For those that love silver tones but want more durability, white gold and platinum are beautiful options. However, when deciding between the two it can be tricky to determine how they differ and the benefits of each. So we’ve put together this quick guide to help you decide:
About white gold
Because pure gold is naturally a soft metal, gold used to create jewellery needs to be mixed with other alloys. This means 9ct gold approximately contains 37.5% pure gold, 14ct - 58.3% and 18ct - 75%. In Australia, white gold is most commonly mixed with palladium and silver to make the piece of jewellery 'white' and more resistant to scratching and denting. This does means that occasionally, 18ct gold can be harder than a platinum piece of jewellery.
Additionally, as an industry standard, White Gold pieces are Rhodium plated to give white gold a brighter white appearance and to improve durability. 9ct, 14ct and 18ct White gold pieces will initially all look the same if they have been rhodium plated. RUUSK white gold pieces are Rhodium plated so that they will best match other white gold jewellery you wear however, if you would prefer to leave your piece un-plated just let us know. Un-plated white Gold tends to have more of a yellow or grey hue which will tend to show as the Rhodium plating fades over time (view our metal colour chart here). To restore it's original bright white shine, White Gold jewellery can be re-plated when required.
Whilst not as dense as platinum, white gold is still intrinsically strong and will give fine details more rigidity. For example, if your special piece features hand engraving or square edges, these details are often retained better by white gold over platinum.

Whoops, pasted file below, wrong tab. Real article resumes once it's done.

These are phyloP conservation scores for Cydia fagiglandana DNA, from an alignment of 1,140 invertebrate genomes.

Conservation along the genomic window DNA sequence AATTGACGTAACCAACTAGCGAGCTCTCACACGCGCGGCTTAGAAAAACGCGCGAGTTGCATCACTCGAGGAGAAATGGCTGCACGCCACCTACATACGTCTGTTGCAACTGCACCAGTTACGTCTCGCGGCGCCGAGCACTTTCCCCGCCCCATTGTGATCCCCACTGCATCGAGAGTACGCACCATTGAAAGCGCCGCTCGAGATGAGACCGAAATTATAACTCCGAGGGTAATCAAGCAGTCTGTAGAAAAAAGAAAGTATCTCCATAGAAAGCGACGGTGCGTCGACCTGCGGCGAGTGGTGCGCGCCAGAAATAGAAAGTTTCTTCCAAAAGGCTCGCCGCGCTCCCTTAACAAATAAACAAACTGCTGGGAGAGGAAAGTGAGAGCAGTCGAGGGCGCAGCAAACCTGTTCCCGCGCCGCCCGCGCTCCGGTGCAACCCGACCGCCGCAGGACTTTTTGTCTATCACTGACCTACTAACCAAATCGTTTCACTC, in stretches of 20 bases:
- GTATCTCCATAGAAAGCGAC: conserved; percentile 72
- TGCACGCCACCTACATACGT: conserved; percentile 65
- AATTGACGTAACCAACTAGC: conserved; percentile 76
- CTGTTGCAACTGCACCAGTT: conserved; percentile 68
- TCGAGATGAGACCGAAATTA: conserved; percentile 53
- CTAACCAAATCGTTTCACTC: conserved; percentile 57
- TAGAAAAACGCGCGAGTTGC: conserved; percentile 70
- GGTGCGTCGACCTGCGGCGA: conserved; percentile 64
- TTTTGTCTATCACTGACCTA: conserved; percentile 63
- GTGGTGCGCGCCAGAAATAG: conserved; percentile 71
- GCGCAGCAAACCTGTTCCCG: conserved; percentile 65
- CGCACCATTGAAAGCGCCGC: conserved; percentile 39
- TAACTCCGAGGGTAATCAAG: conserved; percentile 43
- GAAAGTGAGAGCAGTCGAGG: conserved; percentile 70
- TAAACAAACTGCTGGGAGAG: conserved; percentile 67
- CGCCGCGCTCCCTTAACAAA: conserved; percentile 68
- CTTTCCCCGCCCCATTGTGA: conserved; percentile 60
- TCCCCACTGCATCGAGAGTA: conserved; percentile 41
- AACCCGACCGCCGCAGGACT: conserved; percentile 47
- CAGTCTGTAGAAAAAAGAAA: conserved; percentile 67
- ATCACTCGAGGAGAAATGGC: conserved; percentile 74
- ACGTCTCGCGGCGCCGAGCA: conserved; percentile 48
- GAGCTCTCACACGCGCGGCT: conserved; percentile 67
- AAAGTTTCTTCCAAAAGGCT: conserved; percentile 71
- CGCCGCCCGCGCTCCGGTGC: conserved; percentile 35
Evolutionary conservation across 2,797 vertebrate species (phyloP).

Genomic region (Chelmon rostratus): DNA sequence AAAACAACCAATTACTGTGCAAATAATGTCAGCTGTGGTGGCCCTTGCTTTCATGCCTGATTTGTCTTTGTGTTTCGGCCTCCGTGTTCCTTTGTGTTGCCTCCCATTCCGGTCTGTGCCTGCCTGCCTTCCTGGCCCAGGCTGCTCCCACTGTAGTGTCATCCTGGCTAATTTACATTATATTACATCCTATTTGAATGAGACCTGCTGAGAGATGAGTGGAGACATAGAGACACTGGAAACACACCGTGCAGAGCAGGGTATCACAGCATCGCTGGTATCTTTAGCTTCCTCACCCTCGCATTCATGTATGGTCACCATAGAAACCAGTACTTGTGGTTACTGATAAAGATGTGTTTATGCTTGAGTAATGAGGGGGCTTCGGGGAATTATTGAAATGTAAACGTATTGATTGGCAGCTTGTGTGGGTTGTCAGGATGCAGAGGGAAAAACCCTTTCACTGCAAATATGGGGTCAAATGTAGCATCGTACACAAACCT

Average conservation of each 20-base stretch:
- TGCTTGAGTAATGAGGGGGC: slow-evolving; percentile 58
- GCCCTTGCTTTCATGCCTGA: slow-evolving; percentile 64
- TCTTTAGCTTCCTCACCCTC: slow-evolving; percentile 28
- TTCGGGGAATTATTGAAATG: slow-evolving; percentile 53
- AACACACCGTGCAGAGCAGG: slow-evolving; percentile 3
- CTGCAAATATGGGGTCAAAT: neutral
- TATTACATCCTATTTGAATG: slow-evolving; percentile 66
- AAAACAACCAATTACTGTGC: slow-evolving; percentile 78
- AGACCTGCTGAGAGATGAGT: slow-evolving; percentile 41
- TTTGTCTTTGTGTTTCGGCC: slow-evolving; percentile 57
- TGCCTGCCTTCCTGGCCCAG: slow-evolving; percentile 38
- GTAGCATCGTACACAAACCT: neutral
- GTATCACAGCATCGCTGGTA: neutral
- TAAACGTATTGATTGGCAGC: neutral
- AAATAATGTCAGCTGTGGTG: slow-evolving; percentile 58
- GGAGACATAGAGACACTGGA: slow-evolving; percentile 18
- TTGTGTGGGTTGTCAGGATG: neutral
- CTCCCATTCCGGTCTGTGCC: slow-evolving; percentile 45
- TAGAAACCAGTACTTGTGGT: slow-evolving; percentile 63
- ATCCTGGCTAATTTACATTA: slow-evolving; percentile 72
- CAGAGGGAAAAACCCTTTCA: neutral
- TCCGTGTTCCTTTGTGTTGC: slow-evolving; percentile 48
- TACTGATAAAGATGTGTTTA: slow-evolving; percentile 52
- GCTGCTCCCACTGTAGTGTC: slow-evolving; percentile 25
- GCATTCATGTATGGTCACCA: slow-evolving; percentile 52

20% denser than white gold, platinum possesses much heavier and harder properties. Known for being one of the most durable metals on earth, platinum can be used in a purer form than gold and will typically form 95% of your special piece.
Being a naturally occurring white metal, there is no need to for Rhodium plating. Unlike white Gold, Platinum will retain its natural bright white colour for years to come. Platinum is also great hypoallergenic choice for anyone with sensitive skin.
When it scratches, the metal moves from one area to another, this means that Platinum is better at retaining its original density over time (it's doesn't wear away as gold will) however it can soften the appearance of fine details and sharp edges. This natural wearing process, resulting in small ‘bruises’ and ‘dents’ on the surface creates its own unique finish called a patina. Many view patina as desirable because it reflects how much a particular piece of jewellery has been loved and worn and reveals the markings of your unique life story :)
Platinum or White Gold
In recent years, platinum used to be far more expensive than white gold however, with the cost of platinum and gold being more similar nowadays, it really comes down to personal style and preference.
That said, platinum will always be a little bit more expensive than the lower cts of white gold as platinum, being a denser and therefore heavier metal, more platinum is needed to produce the same ring than in white gold. Additionally, platinum can’t be reused and remelted like white gold which usually means that any scraps and filings must be sent to a refiner. This is often an expensive process.
If your piece is to feature fine details, like hand engraving then White Gold will be a better option than Platinum as it's better at retaining detail. If you had your eye on a special necklace or bracelet, White Gold would also be the best option here as we do not offer platinum chains.
Another thing to bear in mind is whether you're planning on wearing your new piece with other rings, if so, the rule of thumb is to stick to the same gold ct or alloy so that when your rings rub together they wear at the same rate. For example, if you have an 18ct White Gold Engagement ring, we would suggest opting for an 18ct White Gold Wedding band for optimal wear.
Hopefully this helps you to gain a better understanding of the difference between platinum and white gold. Each is beautiful option so at the end of the day, pick a metal that feels right to you and we're sure you’ll adore it! There's no wrong option.
If you need any more help, please don’t hesitate to contact us, we're always happy to help.